The Department of Labor’s new overtime rule for employers is facing legal obstacle after 21 states filed a motion to temporarily halt the change; set to go into effect December 1st, 2016. Opponents argue the new rule violates the 10th Amendment of the Constitution, resulting in an invasion of state sovereignty. Supporters for the rule expect everything to go as planned, despite the legal challenges that are assumed for the sole purpose of postponement.
The new overtime rule increases the overtime payment threshold for exempt workers from $23,660 to $47,476 per year. That translates to a $913 per week from $455. Simply put, certain employers will now be legally required to pay employees time and a half if employees work over 40 hours in a week and make less than $47,476 a year. With the DOL’s new change, the FLSA overtime exemption for employees working in administration, executive, and professional niches was removed. The rule is expected to affect 4.2 million American workers.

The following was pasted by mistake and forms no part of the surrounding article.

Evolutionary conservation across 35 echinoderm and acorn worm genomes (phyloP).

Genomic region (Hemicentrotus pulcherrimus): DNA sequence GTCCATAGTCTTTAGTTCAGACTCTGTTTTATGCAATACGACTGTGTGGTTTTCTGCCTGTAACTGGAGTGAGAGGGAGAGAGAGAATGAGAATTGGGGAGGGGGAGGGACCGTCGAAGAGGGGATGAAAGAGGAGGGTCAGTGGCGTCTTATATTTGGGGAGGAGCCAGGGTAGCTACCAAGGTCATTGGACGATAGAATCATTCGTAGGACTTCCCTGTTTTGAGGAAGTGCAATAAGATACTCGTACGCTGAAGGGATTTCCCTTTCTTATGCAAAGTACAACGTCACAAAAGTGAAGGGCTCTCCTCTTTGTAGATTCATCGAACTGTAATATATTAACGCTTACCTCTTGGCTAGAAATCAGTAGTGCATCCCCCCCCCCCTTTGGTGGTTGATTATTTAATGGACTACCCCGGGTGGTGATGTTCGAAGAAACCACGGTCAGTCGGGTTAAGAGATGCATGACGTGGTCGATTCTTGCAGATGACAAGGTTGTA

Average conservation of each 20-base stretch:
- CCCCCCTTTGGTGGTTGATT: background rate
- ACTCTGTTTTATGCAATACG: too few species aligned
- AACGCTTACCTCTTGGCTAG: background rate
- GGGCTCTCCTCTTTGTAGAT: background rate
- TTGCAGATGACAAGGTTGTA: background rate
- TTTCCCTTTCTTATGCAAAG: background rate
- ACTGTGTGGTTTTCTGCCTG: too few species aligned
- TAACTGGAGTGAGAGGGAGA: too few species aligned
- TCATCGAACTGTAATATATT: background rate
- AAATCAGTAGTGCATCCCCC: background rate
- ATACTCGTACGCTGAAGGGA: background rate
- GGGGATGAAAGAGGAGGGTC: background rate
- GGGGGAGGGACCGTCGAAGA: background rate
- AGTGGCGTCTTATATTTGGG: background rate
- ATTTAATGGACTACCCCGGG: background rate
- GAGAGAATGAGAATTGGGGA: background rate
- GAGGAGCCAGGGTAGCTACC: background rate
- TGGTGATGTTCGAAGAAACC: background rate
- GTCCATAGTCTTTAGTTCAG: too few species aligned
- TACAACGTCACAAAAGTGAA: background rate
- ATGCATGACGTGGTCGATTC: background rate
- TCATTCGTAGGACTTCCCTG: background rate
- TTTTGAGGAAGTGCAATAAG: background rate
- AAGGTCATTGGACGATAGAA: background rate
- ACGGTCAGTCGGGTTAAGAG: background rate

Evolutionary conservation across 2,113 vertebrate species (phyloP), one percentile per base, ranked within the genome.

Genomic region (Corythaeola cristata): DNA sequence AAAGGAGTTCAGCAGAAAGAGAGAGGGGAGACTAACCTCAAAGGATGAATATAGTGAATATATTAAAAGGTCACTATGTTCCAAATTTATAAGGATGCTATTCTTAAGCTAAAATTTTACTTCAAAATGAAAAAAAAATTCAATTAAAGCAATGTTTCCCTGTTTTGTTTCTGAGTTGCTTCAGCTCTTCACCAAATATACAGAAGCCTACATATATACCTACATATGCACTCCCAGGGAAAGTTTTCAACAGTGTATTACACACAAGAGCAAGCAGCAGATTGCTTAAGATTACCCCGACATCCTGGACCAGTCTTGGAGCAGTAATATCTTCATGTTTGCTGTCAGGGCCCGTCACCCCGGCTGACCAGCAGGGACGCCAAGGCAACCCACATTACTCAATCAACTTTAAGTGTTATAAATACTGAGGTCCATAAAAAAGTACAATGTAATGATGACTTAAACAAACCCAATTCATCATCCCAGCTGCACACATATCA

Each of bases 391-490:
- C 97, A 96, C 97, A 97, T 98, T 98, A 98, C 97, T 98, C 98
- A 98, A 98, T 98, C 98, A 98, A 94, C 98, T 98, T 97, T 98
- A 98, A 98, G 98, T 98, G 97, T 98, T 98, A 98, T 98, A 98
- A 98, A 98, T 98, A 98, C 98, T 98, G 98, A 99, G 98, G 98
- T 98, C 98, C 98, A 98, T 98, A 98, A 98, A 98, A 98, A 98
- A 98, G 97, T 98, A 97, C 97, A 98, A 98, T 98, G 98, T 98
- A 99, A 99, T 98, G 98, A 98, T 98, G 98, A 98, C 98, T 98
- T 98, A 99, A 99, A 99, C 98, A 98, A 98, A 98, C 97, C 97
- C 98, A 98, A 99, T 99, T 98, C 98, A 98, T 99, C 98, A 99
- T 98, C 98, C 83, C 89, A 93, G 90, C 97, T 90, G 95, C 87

Some employers are skeptical of the new rule, claiming it will result in decreased hourly wages and work schedules to account for the new change. Others predict employers will give pay raises equaling to or above the new limit in effort to avoid paying overtime.
With recent legal challenges in place, it is unclear if the effective date will be postponed to a later date.
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